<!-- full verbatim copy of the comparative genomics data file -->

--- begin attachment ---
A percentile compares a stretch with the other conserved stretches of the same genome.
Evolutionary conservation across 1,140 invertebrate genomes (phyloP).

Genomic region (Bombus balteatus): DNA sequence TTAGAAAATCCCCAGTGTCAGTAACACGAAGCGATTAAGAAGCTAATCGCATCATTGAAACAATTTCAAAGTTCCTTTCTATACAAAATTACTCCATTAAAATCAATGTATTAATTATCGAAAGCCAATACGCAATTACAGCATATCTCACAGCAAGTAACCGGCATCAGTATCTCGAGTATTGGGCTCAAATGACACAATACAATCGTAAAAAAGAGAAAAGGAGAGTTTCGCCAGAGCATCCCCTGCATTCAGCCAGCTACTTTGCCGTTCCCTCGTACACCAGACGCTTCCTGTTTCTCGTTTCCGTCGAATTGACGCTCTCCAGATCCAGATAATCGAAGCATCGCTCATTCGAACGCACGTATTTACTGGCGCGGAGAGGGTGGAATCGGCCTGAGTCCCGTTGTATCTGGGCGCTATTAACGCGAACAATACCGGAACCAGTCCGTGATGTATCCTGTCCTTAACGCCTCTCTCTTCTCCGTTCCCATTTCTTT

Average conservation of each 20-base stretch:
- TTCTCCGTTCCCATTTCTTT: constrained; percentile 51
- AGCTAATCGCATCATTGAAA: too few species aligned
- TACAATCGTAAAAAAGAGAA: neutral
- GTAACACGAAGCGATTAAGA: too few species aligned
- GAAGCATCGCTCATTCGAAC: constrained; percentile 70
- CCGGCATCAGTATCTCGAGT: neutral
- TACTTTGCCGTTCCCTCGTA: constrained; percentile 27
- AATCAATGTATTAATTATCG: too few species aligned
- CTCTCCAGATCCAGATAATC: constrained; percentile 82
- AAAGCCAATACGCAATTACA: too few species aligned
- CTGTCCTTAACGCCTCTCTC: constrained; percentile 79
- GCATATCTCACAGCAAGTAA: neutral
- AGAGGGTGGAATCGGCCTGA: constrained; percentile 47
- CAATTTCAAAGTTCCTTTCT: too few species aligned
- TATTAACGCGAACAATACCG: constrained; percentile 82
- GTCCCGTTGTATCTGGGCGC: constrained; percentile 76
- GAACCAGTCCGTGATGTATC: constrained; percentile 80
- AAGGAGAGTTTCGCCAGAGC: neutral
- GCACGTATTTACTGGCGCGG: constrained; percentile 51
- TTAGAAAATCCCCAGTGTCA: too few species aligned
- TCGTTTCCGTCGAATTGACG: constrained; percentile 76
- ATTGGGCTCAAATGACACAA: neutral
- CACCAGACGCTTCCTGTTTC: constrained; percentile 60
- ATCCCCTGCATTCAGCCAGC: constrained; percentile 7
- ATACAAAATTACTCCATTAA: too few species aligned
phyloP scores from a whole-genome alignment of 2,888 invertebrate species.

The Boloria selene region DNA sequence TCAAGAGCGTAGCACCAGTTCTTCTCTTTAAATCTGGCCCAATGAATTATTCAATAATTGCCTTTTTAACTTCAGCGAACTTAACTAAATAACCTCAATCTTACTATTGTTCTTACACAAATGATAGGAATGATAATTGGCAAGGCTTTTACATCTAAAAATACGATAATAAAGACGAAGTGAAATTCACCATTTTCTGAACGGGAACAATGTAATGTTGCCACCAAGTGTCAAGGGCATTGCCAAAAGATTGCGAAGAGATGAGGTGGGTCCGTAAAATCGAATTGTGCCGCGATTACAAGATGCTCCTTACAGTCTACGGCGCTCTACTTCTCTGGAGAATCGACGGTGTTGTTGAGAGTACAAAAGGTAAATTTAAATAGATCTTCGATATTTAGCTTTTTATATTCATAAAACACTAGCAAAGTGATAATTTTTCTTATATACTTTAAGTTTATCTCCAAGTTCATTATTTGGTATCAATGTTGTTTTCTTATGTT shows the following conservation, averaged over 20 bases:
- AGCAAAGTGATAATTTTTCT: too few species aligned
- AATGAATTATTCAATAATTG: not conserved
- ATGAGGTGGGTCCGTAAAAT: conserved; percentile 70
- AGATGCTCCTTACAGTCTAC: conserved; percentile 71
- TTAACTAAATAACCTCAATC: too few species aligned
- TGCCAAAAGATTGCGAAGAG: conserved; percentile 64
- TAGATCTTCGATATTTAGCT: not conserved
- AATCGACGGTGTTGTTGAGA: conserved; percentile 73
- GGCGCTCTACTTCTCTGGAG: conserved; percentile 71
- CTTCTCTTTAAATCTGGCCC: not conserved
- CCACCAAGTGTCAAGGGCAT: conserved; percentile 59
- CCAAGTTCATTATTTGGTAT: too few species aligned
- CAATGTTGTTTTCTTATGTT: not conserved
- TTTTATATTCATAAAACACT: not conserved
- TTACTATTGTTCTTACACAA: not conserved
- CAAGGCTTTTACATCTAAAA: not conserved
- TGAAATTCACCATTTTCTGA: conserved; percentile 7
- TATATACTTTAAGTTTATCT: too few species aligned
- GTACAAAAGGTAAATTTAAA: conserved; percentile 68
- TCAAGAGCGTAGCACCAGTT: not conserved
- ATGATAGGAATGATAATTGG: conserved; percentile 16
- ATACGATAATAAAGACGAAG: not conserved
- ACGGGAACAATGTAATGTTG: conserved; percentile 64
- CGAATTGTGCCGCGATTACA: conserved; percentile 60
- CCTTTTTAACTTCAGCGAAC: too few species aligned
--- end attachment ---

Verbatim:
A percentile compares a stretch with the other conserved stretches of the same genome.
Evolutionary conservation across 1,140 invertebrate genomes (phyloP).

Genomic region (Bombus balteatus): DNA sequence TTAGAAAATCCCCAGTGTCAGTAACACGAAGCGATTAAGAAGCTAATCGCATCATTGAAACAATTTCAAAGTTCCTTTCTATACAAAATTACTCCATTAAAATCAATGTATTAATTATCGAAAGCCAATACGCAATTACAGCATATCTCACAGCAAGTAACCGGCATCAGTATCTCGAGTATTGGGCTCAAATGACACAATACAATCGTAAAAAAGAGAAAAGGAGAGTTTCGCCAGAGCATCCCCTGCATTCAGCCAGCTACTTTGCCGTTCCCTCGTACACCAGACGCTTCCTGTTTCTCGTTTCCGTCGAATTGACGCTCTCCAGATCCAGATAATCGAAGCATCGCTCATTCGAACGCACGTATTTACTGGCGCGGAGAGGGTGGAATCGGCCTGAGTCCCGTTGTATCTGGGCGCTATTAACGCGAACAATACCGGAACCAGTCCGTGATGTATCCTGTCCTTAACGCCTCTCTCTTCTCCGTTCCCATTTCTTT

Average conservation of each 20-base stretch:
- TTCTCCGTTCCCATTTCTTT: constrained; percentile 51
- AGCTAATCGCATCATTGAAA: too few species aligned
- TACAATCGTAAAAAAGAGAA: neutral
- GTAACACGAAGCGATTAAGA: too few species aligned
- GAAGCATCGCTCATTCGAAC: constrained; percentile 70
- CCGGCATCAGTATCTCGAGT: neutral
- TACTTTGCCGTTCCCTCGTA: constrained; percentile 27
- AATCAATGTATTAATTATCG: too few species aligned
- CTCTCCAGATCCAGATAATC: constrained; percentile 82
- AAAGCCAATACGCAATTACA: too few species aligned
- CTGTCCTTAACGCCTCTCTC: constrained; percentile 79
- GCATATCTCACAGCAAGTAA: neutral
- AGAGGGTGGAATCGGCCTGA: constrained; percentile 47
- CAATTTCAAAGTTCCTTTCT: too few species aligned
- TATTAACGCGAACAATACCG: constrained; percentile 82
- GTCCCGTTGTATCTGGGCGC: constrained; percentile 76
- GAACCAGTCCGTGATGTATC: constrained; percentile 80
- AAGGAGAGTTTCGCCAGAGC: neutral
- GCACGTATTTACTGGCGCGG: constrained; percentile 51
- TTAGAAAATCCCCAGTGTCA: too few species aligned
- TCGTTTCCGTCGAATTGACG: constrained; percentile 76
- ATTGGGCTCAAATGACACAA: neutral
- CACCAGACGCTTCCTGTTTC: constrained; percentile 60
- ATCCCCTGCATTCAGCCAGC: constrained; percentile 7
- ATACAAAATTACTCCATTAA: too few species aligned
phyloP scores from a whole-genome alignment of 2,888 invertebrate species.

The Boloria selene region DNA sequence TCAAGAGCGTAGCACCAGTTCTTCTCTTTAAATCTGGCCCAATGAATTATTCAATAATTGCCTTTTTAACTTCAGCGAACTTAACTAAATAACCTCAATCTTACTATTGTTCTTACACAAATGATAGGAATGATAATTGGCAAGGCTTTTACATCTAAAAATACGATAATAAAGACGAAGTGAAATTCACCATTTTCTGAACGGGAACAATGTAATGTTGCCACCAAGTGTCAAGGGCATTGCCAAAAGATTGCGAAGAGATGAGGTGGGTCCGTAAAATCGAATTGTGCCGCGATTACAAGATGCTCCTTACAGTCTACGGCGCTCTACTTCTCTGGAGAATCGACGGTGTTGTTGAGAGTACAAAAGGTAAATTTAAATAGATCTTCGATATTTAGCTTTTTATATTCATAAAACACTAGCAAAGTGATAATTTTTCTTATATACTTTAAGTTTATCTCCAAGTTCATTATTTGGTATCAATGTTGTTTTCTTATGTT shows the following conservation, averaged over 20 bases:
- AGCAAAGTGATAATTTTTCT: too few species aligned
- AATGAATTATTCAATAATTG: not conserved
- ATGAGGTGGGTCCGTAAAAT: conserved; percentile 70
- AGATGCTCCTTACAGTCTAC: conserved; percentile 71
- TTAACTAAATAACCTCAATC: too few species aligned
- TGCCAAAAGATTGCGAAGAG: conserved; percentile 64
- TAGATCTTCGATATTTAGCT: not conserved
- AATCGACGGTGTTGTTGAGA: conserved; percentile 73
- GGCGCTCTACTTCTCTGGAG: conserved; percentile 71
- CTTCTCTTTAAATCTGGCCC: not conserved
- CCACCAAGTGTCAAGGGCAT: conserved; percentile 59
- CCAAGTTCATTATTTGGTAT: too few species aligned
- CAATGTTGTTTTCTTATGTT: not conserved
- TTTTATATTCATAAAACACT: not conserved
- TTACTATTGTTCTTACACAA: not conserved
- CAAGGCTTTTACATCTAAAA: not conserved
- TGAAATTCACCATTTTCTGA: conserved; percentile 7
- TATATACTTTAAGTTTATCT: too few species aligned
- GTACAAAAGGTAAATTTAAA: conserved; percentile 68
- TCAAGAGCGTAGCACCAGTT: not conserved
- ATGATAGGAATGATAATTGG: conserved; percentile 16
- ATACGATAATAAAGACGAAG: not conserved
- ACGGGAACAATGTAATGTTG: conserved; percentile 64
- CGAATTGTGCCGCGATTACA: conserved; percentile 60
- CCTTTTTAACTTCAGCGAAC: too few species aligned